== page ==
Vincent Atherton kicks off the action with an event on Monday the 16th at 2pm at York Mansion House. Tickets cost £3 or £4 and pre-booking is strongly advised. Atherton is part of the festival to discuss his book “Viking Voices: The Sword of Amleth” and the effort needed to keep fact and fiction apart. The book follows Ragnald, a man who became both king of Dublin and York.

The following day, at the same location, Matthew Townend of the University of York, will be sharing fascinating insight into his new book “Viking Age Yorkshire”. This is the first ever full-length study of Yorkshire’s Vikings.

Children’s author Jeremy Strong is likely to sell out. Tickets are currently available from £7.50 per person (which includes a free child’s ticket to the Jorvik Viking Centre). Strong is at the merchant Adventurers’ Hall on Wednesday the 18th. Visitors will be able to meet the man and get books signed.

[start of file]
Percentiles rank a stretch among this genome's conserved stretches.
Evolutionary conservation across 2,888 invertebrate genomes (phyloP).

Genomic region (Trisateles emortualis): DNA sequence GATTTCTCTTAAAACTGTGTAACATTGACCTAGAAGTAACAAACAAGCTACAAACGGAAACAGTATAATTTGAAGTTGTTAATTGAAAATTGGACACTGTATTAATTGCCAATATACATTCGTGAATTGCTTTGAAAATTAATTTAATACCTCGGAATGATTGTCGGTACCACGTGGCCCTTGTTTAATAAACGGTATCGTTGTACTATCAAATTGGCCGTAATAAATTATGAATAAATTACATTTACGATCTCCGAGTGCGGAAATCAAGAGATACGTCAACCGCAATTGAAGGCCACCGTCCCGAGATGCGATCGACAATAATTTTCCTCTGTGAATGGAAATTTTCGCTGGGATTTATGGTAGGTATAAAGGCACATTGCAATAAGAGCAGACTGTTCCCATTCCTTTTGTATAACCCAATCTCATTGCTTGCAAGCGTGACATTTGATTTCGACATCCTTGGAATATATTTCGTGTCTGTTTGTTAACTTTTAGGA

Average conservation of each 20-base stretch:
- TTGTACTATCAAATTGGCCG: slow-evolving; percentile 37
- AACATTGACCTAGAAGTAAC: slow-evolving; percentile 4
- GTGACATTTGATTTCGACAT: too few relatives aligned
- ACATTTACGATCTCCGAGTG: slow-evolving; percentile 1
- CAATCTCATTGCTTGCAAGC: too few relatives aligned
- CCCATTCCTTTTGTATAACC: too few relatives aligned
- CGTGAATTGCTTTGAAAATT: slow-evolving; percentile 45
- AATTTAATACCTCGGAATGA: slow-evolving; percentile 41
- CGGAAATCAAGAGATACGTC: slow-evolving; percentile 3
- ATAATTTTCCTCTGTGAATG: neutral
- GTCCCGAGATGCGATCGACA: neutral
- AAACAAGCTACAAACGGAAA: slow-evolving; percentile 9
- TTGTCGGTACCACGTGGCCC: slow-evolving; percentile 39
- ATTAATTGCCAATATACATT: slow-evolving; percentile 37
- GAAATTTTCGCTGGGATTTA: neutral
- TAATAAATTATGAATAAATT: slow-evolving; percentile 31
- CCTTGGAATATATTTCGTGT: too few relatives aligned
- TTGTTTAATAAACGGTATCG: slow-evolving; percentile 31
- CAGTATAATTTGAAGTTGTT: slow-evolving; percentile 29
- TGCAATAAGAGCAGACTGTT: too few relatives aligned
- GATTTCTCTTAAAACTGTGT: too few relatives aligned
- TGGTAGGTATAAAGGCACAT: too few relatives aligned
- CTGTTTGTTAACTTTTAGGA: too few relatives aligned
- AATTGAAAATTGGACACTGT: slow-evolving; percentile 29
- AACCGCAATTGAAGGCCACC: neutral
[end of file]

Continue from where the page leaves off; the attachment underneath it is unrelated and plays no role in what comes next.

On Friday the 18th, bestselling historical novelist Giles Kristain will be talking about his book “God of Vengeance”, a prequel to his Raven trilogy, that follows Sigurd, son of Jarl Harald.

Each day there will be living storytelling taking place at 11am, 1pm and 3pm at the Vikings central camp on Parliament Street. Visitors will be able to see a Viking longship ready for war, learn about Norse weapons and warfare as well as discovering some secrets to Viking health and healing.

This year the Jorvik Viking Festival has the conclusion of the third Bloodaxe Book Challenge. The Festival organisers, York Archaelogical Trust, run this with Explore York Library Service, with the aim of getting children to read over the winter holidays. More information about the Bloodaxe Book Challenge can be found online.

In Pure Spirit

Have you ever been to the Jorvik Viking Festival? Tell us what it was like in the comments below. If not; is this the sort of history-meets-entertainment-meets-education festival you would go to if you could?